- Prof. Dr. Aung Tun Thet
Life is strange. I get to unintentionally witness the results of an issue I resolved over 30 years ago.
The year is 1989. It has only been a month since I returned from Germany after completing my PhD. The university was closed as well. I just needed to show my face to the department once in the morning. I wanted to take on a lot of work but wasn’t given that satisfaction.
Yet, an unexpected opportunity arose. When the State Law and Order Restoration Council was formed, Sayagyi Dr. Pe Thein was the only civilian appointed as minister. Furthermore, he was tasked with overseeing two ministries and we have been acquainted since before.
After receiving my PhD, I conducted research in varied fields, including the health sector. Thus, I would regularly present research papers at the annual gathering of the Myanmar Medical Association. Sayagyi was interested in research himself so we became fast friends. He used to be the director-general for three departments under the Ministry of Health.
Forming a new department
Now, when he became the Minister for Health, he offered me the post of director-general for the new planning and statistics department he wanted to form. It was an enviable position indeed. I was a lecturer at the University of Economics at the time and, I admit, the prospect of going three to four positions higher than I was sounded pleasing to me.
However, I worried that I may not get the job when it came to filling out my résumé. I have ran into several issues due to my status of certain members of my family. Colonel Myo Aung, my uncle, was an active member for the National League for Democracy, while father and older brother Thakin Ba Thein Tin was spreading his voice in politics.
I told Sayagyi about all of this. He knew me quite well. His wife, Prof. Dr. Kyu Kyu Swe was working in the same department with another uncle of mine, Prof. Dr. Soe Myint, at Mandalay’s University of Medicine. Sayagyi told me not to worry and submit my résumé and I soon got the position of director-general without an issue.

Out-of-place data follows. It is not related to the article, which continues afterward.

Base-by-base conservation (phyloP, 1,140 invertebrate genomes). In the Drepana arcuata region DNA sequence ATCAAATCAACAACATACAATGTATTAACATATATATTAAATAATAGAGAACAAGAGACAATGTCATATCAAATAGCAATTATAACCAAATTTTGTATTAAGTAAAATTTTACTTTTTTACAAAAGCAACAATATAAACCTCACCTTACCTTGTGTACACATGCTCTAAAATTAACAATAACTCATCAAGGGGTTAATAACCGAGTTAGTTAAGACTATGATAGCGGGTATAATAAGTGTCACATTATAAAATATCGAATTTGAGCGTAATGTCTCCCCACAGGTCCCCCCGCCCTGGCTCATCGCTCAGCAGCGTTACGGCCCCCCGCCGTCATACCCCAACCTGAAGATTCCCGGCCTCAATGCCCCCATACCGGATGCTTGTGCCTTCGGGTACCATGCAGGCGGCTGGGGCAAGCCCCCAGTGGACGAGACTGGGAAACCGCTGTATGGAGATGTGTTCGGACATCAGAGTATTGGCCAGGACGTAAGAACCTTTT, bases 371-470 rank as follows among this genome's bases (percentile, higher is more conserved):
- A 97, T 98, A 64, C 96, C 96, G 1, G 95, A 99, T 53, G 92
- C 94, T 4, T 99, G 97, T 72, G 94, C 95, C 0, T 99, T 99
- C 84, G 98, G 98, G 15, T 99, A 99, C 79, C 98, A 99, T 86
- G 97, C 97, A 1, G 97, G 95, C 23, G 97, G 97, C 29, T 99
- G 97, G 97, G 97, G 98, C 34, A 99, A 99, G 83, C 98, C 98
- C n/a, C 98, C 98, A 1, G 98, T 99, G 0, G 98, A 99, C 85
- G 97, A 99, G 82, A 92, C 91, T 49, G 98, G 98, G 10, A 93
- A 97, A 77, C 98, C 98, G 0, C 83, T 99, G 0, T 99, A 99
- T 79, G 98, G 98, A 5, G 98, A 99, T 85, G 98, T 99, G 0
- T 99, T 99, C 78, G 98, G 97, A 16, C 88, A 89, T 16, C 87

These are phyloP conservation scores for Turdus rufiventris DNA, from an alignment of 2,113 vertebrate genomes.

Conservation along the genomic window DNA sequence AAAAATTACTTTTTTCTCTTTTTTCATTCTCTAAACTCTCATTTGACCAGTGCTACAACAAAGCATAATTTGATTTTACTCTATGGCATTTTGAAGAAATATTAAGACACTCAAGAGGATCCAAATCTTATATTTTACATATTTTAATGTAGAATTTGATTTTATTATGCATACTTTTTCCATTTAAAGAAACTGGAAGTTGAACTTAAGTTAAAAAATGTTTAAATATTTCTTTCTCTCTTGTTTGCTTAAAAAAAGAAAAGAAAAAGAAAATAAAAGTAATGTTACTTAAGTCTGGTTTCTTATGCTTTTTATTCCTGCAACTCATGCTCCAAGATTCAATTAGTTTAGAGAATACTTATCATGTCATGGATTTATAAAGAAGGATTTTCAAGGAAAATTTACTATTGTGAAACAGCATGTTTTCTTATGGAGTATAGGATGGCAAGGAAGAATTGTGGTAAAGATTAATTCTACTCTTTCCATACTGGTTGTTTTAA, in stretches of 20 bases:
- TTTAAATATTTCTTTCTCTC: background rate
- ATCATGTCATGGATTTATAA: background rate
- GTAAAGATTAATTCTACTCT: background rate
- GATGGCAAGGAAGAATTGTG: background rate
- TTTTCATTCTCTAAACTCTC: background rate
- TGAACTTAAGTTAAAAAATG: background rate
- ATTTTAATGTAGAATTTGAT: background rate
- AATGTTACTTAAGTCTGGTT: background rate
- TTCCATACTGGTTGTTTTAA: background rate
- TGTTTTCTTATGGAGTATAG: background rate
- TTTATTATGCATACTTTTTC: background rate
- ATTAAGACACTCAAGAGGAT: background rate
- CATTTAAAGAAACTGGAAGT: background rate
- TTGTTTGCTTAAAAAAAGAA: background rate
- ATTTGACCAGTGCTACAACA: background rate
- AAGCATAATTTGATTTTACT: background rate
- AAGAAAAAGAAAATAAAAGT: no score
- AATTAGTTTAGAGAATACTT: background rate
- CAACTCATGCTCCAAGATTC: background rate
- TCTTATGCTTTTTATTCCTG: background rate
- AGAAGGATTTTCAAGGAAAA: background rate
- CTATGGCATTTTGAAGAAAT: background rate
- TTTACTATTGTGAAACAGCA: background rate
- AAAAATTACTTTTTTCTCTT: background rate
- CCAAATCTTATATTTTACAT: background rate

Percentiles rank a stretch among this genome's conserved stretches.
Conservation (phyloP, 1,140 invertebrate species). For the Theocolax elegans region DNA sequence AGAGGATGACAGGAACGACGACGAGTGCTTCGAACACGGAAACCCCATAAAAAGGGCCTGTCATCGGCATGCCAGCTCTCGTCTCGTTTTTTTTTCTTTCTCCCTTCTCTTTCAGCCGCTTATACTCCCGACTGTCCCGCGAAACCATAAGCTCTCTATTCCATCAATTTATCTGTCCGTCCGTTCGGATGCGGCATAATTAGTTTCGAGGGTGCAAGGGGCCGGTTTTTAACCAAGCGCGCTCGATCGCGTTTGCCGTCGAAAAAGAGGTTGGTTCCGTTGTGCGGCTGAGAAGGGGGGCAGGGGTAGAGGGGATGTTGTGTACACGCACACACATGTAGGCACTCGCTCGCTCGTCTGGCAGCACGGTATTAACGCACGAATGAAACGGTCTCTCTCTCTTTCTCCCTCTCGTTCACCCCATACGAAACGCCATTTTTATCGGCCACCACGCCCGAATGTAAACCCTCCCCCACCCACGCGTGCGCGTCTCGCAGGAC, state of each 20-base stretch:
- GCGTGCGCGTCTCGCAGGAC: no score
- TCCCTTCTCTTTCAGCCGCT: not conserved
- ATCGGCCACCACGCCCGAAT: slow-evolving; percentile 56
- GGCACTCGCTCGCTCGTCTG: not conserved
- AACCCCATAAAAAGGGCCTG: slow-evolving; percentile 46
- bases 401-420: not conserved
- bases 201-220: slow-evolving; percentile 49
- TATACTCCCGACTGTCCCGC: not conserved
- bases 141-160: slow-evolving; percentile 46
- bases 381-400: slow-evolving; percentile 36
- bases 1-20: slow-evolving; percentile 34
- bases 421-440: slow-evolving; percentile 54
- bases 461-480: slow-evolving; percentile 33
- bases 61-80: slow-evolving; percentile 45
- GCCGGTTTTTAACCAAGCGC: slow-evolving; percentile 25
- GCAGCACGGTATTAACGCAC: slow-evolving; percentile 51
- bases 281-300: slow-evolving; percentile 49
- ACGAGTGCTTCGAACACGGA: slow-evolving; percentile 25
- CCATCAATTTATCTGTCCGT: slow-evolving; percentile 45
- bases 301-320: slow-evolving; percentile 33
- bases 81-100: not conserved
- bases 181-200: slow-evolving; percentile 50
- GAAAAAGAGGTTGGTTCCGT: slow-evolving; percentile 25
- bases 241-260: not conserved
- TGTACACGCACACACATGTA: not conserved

Since it was a new department, we had to gather a lot of people. Captain Kyi Soe and U Aung Kyaing left to pursue education abroad shortly after we opened the department. Dr. Nyo Nyo, the younger sister of former president Dr. Maung Maung, provided invaluable assistance during that time.
And so the department began to trudge along. It was based at the old building on Theinbyu Road and I myself had my office in the Minister’s Building. Now that I was given a government position, I could implement the plans I envisioned during my time at the university.
Making important changes
I think the most important change we made was forming the National Health Committee. The ministry can’t handle healthcare enterprises alone, it needs to coordinate with other ministries as well. And that is the hardest part. So, we formed the committee after Dr. Pe Thein and the higherups gave approval.
The Chairman was Secretary 1, I was secretary, and the committee members were from the ministries of planning and finance, agriculture, home affairs, and the Tatmadaw medical directive group. They were energetic and alert.
The committee received letters not just on health but on related matters from all ministries. The first thing I did was to establish nationwide movements with CSOs and this led to the formation of the Myanmar Maternal and Child Welfare Association during Dr. Pe Thein’s period. We also invited international CSOs to Myanmar.
Secondly, we tackled the rising population issue, which was left unattended for successive generations in our country. Population boom can have a negative impact on the health, social, economic and education sectors of our nation. With that in mind, we began working on potential consequences that can arise if it was left attended.